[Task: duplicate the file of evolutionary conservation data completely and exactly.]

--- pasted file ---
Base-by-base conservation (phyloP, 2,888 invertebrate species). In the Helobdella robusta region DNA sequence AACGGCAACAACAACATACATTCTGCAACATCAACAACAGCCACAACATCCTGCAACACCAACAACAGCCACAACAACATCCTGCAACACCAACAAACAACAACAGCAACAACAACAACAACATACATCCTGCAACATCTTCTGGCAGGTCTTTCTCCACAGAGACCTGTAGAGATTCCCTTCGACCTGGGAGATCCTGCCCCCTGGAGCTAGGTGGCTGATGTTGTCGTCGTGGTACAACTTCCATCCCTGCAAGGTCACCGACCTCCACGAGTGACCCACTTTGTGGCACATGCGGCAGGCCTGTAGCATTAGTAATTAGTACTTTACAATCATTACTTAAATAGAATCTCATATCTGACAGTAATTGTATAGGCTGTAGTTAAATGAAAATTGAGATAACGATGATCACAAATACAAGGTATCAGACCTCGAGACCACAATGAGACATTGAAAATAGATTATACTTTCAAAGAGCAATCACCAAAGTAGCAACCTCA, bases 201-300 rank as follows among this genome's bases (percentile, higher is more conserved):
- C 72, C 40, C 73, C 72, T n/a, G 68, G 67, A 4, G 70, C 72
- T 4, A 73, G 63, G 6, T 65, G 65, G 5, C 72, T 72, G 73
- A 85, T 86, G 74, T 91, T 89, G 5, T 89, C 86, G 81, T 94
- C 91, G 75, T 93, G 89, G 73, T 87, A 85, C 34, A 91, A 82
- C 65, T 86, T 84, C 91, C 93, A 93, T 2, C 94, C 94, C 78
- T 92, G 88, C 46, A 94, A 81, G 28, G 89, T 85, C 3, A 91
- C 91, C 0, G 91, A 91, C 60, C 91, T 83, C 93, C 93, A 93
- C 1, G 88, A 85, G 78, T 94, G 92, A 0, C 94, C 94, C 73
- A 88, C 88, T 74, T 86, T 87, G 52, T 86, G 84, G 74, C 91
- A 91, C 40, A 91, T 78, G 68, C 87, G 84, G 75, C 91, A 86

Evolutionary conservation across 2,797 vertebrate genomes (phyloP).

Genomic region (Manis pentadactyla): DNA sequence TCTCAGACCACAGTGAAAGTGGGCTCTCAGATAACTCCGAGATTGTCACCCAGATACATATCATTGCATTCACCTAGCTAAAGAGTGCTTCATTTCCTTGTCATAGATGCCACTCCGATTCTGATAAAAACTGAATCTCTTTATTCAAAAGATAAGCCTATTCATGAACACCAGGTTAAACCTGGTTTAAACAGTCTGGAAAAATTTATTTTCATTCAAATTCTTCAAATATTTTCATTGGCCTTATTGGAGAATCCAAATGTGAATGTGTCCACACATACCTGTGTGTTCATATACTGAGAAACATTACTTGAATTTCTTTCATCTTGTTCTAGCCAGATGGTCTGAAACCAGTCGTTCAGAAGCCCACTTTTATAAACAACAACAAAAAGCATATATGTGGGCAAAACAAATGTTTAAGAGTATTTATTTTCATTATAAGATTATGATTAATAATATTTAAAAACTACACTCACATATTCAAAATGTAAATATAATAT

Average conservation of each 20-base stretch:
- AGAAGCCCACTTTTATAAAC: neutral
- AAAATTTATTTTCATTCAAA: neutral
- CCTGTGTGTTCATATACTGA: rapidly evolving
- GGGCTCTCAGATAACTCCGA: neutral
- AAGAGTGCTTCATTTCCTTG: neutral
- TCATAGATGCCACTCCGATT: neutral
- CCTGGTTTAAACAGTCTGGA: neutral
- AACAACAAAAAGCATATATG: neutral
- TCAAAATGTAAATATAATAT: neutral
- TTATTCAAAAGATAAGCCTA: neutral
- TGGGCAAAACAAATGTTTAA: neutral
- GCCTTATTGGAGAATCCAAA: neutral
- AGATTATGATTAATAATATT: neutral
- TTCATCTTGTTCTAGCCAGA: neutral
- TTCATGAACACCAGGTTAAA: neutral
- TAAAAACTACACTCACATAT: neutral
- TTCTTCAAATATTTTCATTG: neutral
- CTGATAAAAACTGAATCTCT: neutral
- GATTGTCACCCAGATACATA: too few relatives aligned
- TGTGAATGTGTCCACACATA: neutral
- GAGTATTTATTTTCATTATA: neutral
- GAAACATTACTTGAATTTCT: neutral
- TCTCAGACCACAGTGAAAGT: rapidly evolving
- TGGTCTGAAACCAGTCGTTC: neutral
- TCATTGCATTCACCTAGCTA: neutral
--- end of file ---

Base-by-base conservation (phyloP, 2,888 invertebrate species). In the Helobdella robusta region DNA sequence AACGGCAACAACAACATACATTCTGCAACATCAACAACAGCCACAACATCCTGCAACACCAACAACAGCCACAACAACATCCTGCAACACCAACAAACAACAACAGCAACAACAACAACAACATACATCCTGCAACATCTTCTGGCAGGTCTTTCTCCACAGAGACCTGTAGAGATTCCCTTCGACCTGGGAGATCCTGCCCCCTGGAGCTAGGTGGCTGATGTTGTCGTCGTGGTACAACTTCCATCCCTGCAAGGTCACCGACCTCCACGAGTGACCCACTTTGTGGCACATGCGGCAGGCCTGTAGCATTAGTAATTAGTACTTTACAATCATTACTTAAATAGAATCTCATATCTGACAGTAATTGTATAGGCTGTAGTTAAATGAAAATTGAGATAACGATGATCACAAATACAAGGTATCAGACCTCGAGACCACAATGAGACATTGAAAATAGATTATACTTTCAAAGAGCAATCACCAAAGTAGCAACCTCA, bases 201-300 rank as follows among this genome's bases (percentile, higher is more conserved):
- C 72, C 40, C 73, C 72, T n/a, G 68, G 67, A 4, G 70, C 72
- T 4, A 73, G 63, G 6, T 65, G 65, G 5, C 72, T 72, G 73
- A 85, T 86, G 74, T 91, T 89, G 5, T 89, C 86, G 81, T 94
- C 91, G 75, T 93, G 89, G 73, T 87, A 85, C 34, A 91, A 82
- C 65, T 86, T 84, C 91, C 93, A 93, T 2, C 94, C 94, C 78
- T 92, G 88, C 46, A 94, A 81, G 28, G 89, T 85, C 3, A 91
- C 91, C 0, G 91, A 91, C 60, C 91, T 83, C 93, C 93, A 93
- C 1, G 88, A 85, G 78, T 94, G 92, A 0, C 94, C 94, C 73
- A 88, C 88, T 74, T 86, T 87, G 52, T 86, G 84, G 74, C 91
- A 91, C 40, A 91, T 78, G 68, C 87, G 84, G 75, C 91, A 86

Evolutionary conservation across 2,797 vertebrate genomes (phyloP).

Genomic region (Manis pentadactyla): DNA sequence TCTCAGACCACAGTGAAAGTGGGCTCTCAGATAACTCCGAGATTGTCACCCAGATACATATCATTGCATTCACCTAGCTAAAGAGTGCTTCATTTCCTTGTCATAGATGCCACTCCGATTCTGATAAAAACTGAATCTCTTTATTCAAAAGATAAGCCTATTCATGAACACCAGGTTAAACCTGGTTTAAACAGTCTGGAAAAATTTATTTTCATTCAAATTCTTCAAATATTTTCATTGGCCTTATTGGAGAATCCAAATGTGAATGTGTCCACACATACCTGTGTGTTCATATACTGAGAAACATTACTTGAATTTCTTTCATCTTGTTCTAGCCAGATGGTCTGAAACCAGTCGTTCAGAAGCCCACTTTTATAAACAACAACAAAAAGCATATATGTGGGCAAAACAAATGTTTAAGAGTATTTATTTTCATTATAAGATTATGATTAATAATATTTAAAAACTACACTCACATATTCAAAATGTAAATATAATAT

Average conservation of each 20-base stretch:
- AGAAGCCCACTTTTATAAAC: neutral
- AAAATTTATTTTCATTCAAA: neutral
- CCTGTGTGTTCATATACTGA: rapidly evolving
- GGGCTCTCAGATAACTCCGA: neutral
- AAGAGTGCTTCATTTCCTTG: neutral
- TCATAGATGCCACTCCGATT: neutral
- CCTGGTTTAAACAGTCTGGA: neutral
- AACAACAAAAAGCATATATG: neutral
- TCAAAATGTAAATATAATAT: neutral
- TTATTCAAAAGATAAGCCTA: neutral
- TGGGCAAAACAAATGTTTAA: neutral
- GCCTTATTGGAGAATCCAAA: neutral
- AGATTATGATTAATAATATT: neutral
- TTCATCTTGTTCTAGCCAGA: neutral
- TTCATGAACACCAGGTTAAA: neutral
- TAAAAACTACACTCACATAT: neutral
- TTCTTCAAATATTTTCATTG: neutral
- CTGATAAAAACTGAATCTCT: neutral
- GATTGTCACCCAGATACATA: too few relatives aligned
- TGTGAATGTGTCCACACATA: neutral
- GAGTATTTATTTTCATTATA: neutral
- GAAACATTACTTGAATTTCT: neutral
- TCTCAGACCACAGTGAAAGT: rapidly evolving
- TGGTCTGAAACCAGTCGTTC: neutral
- TCATTGCATTCACCTAGCTA: neutral